The Pow Burn flows into the Firth of Clyde between Prestwick and Troon so I had to look for the Green Signpost on the dunes to tell me when to head inland to find the bridge to cross the burn. Just across the bridge is Prestwick Holiday Park, right on the flight path for Prestwick Airport (I guess you must get used to all the planes).
After a short skirmish around the far edge of Troon Golf Course it was easy to get back onto the beach and continue my walk into Troon. It was a lovely day for a walk and at times there seemed to be more dogs on the beach than people, but after dodging these and various large pieces of flotsam I left the beach and onto the long expanse of Troon Esplanade, the starting & finishing point for the Troon Tortoises 10K Run, of which I've completed a few (it's a killer finish if the wind (and rain) is blowing against you!).
Heading into the centre of Troon I wanted to see what had happened to the Ardneil Hotel which had closed in early 2010. It was a classy hotel, always seemed to be busy with golf parties, had a great conservatory restaurant and was one of the few permanent places to stock Arran Ales (and a very convenient place to wait for the train).
(Photo: (c) Gordon Thomson)
Now the place has been completely bulldozed and there have been flats built ('The Courtyard') with, I assume, more planned - a definite shame.
I wanted to find something to eat before heading to the Beer Festival and have in the past gone to the Piersland House Hotel for their great cold buffet, but they now don't stock any real ale (which is strange since their sister establishment The Canny Man in Lugton headlines that it does) so instead I walked into Troon's main Portland Street. Fullartons was my first choice...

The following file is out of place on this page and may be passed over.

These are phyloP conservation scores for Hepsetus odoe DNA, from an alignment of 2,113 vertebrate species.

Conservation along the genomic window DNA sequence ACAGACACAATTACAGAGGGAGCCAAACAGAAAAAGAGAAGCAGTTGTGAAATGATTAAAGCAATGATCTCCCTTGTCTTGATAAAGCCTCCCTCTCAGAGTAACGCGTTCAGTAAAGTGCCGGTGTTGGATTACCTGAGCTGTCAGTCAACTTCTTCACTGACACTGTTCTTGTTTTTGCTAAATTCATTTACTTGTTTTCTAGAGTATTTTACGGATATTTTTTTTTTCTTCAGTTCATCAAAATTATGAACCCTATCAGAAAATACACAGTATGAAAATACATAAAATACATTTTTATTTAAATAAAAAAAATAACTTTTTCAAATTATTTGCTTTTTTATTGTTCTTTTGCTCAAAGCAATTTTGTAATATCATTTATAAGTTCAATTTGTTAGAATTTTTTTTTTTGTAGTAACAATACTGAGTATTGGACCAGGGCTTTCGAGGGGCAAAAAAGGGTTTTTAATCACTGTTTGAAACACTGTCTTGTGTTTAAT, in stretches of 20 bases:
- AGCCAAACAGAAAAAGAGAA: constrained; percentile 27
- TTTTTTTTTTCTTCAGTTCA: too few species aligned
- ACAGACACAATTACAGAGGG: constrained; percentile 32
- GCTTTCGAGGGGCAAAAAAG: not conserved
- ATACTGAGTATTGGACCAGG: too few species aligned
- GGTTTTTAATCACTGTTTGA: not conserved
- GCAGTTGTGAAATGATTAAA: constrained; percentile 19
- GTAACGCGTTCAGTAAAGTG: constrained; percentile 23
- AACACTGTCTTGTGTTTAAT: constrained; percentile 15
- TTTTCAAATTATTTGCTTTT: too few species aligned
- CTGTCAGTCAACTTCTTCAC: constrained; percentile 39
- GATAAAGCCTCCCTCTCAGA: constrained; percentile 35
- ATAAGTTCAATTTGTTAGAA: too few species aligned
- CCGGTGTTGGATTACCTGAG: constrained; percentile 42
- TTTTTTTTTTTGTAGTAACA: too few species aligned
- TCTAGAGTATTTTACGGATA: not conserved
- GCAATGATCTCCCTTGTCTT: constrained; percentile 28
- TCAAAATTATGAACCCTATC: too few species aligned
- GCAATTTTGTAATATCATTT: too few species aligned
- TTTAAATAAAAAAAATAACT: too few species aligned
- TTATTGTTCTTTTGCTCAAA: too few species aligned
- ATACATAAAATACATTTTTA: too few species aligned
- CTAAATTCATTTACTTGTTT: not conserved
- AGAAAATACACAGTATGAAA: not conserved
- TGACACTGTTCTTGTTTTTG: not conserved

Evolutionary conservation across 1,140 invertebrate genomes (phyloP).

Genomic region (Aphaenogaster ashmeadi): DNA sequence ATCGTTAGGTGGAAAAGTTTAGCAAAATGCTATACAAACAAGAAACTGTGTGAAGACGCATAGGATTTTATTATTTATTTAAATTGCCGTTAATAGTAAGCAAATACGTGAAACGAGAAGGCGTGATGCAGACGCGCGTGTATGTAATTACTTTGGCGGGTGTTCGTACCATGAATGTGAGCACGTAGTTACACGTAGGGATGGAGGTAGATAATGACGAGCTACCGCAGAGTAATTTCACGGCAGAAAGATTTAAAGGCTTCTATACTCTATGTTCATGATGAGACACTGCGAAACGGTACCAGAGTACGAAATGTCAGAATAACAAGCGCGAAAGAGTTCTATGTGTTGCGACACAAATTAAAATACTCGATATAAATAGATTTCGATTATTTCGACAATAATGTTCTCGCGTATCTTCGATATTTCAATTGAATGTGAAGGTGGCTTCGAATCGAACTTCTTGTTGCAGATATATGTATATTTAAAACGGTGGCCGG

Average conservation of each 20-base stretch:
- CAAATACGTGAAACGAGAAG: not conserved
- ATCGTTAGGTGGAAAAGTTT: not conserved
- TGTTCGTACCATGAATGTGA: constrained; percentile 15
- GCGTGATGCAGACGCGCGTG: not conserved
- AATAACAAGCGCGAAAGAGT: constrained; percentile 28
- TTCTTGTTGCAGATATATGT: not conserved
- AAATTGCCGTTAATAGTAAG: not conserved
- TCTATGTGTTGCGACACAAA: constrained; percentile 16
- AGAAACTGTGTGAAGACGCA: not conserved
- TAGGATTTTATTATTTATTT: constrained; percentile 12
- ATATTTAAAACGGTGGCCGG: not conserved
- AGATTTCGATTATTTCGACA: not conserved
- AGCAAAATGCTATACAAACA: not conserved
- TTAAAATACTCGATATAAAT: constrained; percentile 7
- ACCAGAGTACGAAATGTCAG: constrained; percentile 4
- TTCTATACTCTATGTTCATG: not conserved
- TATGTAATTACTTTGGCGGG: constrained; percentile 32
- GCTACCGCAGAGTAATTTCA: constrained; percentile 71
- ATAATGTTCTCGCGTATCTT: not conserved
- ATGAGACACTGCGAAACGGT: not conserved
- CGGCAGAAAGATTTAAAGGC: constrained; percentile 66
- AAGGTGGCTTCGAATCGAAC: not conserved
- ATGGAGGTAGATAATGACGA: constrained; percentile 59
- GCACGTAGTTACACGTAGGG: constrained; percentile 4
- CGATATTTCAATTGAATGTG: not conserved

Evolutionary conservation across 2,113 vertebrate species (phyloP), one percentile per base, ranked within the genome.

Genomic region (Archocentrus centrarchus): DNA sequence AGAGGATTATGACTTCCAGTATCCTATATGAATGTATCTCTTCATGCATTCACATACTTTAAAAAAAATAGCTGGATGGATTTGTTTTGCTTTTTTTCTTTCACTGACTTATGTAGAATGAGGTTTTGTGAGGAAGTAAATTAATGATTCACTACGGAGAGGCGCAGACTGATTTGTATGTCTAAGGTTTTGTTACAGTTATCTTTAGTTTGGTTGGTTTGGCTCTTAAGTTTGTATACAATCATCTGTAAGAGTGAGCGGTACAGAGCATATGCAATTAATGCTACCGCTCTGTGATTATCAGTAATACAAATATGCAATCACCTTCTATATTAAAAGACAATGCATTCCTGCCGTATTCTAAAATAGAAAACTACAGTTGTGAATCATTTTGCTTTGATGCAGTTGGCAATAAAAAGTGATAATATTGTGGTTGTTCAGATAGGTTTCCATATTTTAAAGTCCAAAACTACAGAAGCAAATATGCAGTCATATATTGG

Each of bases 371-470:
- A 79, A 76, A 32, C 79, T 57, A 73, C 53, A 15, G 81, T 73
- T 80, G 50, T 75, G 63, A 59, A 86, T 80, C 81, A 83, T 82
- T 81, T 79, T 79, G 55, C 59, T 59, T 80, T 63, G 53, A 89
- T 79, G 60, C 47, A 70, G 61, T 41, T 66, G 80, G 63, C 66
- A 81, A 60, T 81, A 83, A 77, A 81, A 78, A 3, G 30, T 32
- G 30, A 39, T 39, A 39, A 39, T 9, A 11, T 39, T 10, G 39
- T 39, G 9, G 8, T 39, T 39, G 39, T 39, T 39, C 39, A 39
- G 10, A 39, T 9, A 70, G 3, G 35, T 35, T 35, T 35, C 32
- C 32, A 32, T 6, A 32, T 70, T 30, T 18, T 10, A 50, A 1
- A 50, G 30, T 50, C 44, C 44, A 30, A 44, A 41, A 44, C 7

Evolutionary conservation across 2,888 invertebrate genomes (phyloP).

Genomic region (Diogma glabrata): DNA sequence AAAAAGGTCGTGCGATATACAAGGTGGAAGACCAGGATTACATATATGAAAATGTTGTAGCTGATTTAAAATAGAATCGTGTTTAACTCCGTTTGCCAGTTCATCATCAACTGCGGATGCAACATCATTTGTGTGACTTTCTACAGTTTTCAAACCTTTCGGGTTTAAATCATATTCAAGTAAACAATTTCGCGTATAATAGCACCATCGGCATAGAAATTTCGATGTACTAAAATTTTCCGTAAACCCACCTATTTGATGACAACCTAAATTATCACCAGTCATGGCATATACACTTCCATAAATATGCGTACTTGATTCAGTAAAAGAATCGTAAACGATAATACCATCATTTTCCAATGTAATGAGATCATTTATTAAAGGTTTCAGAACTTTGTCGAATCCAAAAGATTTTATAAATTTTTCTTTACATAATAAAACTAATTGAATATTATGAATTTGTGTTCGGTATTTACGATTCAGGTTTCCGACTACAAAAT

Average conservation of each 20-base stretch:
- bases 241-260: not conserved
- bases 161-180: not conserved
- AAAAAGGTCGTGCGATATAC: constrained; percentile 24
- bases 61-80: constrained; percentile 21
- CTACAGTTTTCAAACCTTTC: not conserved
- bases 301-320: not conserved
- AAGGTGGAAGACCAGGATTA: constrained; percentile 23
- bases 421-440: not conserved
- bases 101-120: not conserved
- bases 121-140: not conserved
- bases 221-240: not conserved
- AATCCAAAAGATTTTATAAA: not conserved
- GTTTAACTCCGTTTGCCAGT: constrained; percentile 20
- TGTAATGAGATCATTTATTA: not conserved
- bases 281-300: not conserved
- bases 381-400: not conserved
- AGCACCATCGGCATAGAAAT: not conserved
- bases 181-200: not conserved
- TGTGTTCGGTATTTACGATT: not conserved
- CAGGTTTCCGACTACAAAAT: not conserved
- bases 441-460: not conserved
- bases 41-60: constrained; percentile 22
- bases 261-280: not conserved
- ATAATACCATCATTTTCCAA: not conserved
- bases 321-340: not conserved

but this was packed out and since I couldn't sit & eat at the bar I headed up the road a bit to McKays.
This used to be Dan McKay's in years gone by (owned by a well known Troon publican) but after a short flirtation with Belhave/GK I think it's back in private hands again. There may not be the beer choice that there was some years ago but it was good to see Inveralmond Ossian and Ayr Lezzie Lundie. The place hasn't changed too much - lots of space & seats at the bar, a raised area at the back with some tables, papers available and a quite extensive beer garden - and my tuna & cheese panini was absolutely fine.
Now it was time to head to the Ayrshire Beer Festival - many thanks for the link to my blog on their home-page.
Held again in Troon's Concert and Walker Halls I'd been given a ticket from one of the organisers so instead put my entrance fee to their designated charity (UK Cancer). Although they'd put on more beer than last year (always good to see) as expected for the Saturday most of the new/interesting/trendy Scottish beers had gone (word gets around quickly in such a confined space) but it was good try my first beer from the 'resurrected' brewery in Kinlochleven, River Leven IPA (although it probably needed more bitterness).
So instead it was a chance to try so a number of English & Welsh beers which I'm more than happy to do. Highlights for me were Coastal's Merry Maidens Mild, an excellent burnt, bitter mild and Thwaites Crafty Devil, a spicy, sweet red beer brewed for Halloween, which I hope to find again in bottled format (Thwaites really are doing some excellent beers in their Signature range). Entertainment though the afternoon was provided by the Troon Blackrock Band...
and famous Killie Pies were available as sustenance as well as specially embossed Empire Biscuits to take away (so I did).
It was good to meet and chat to quite a few #glasgowbeer folk and, as usual, the Festival staff were more than helpful, well organised and really do a fantastic job.
Train: Troon to Glasgow Central (25 & 53/54 on the hour)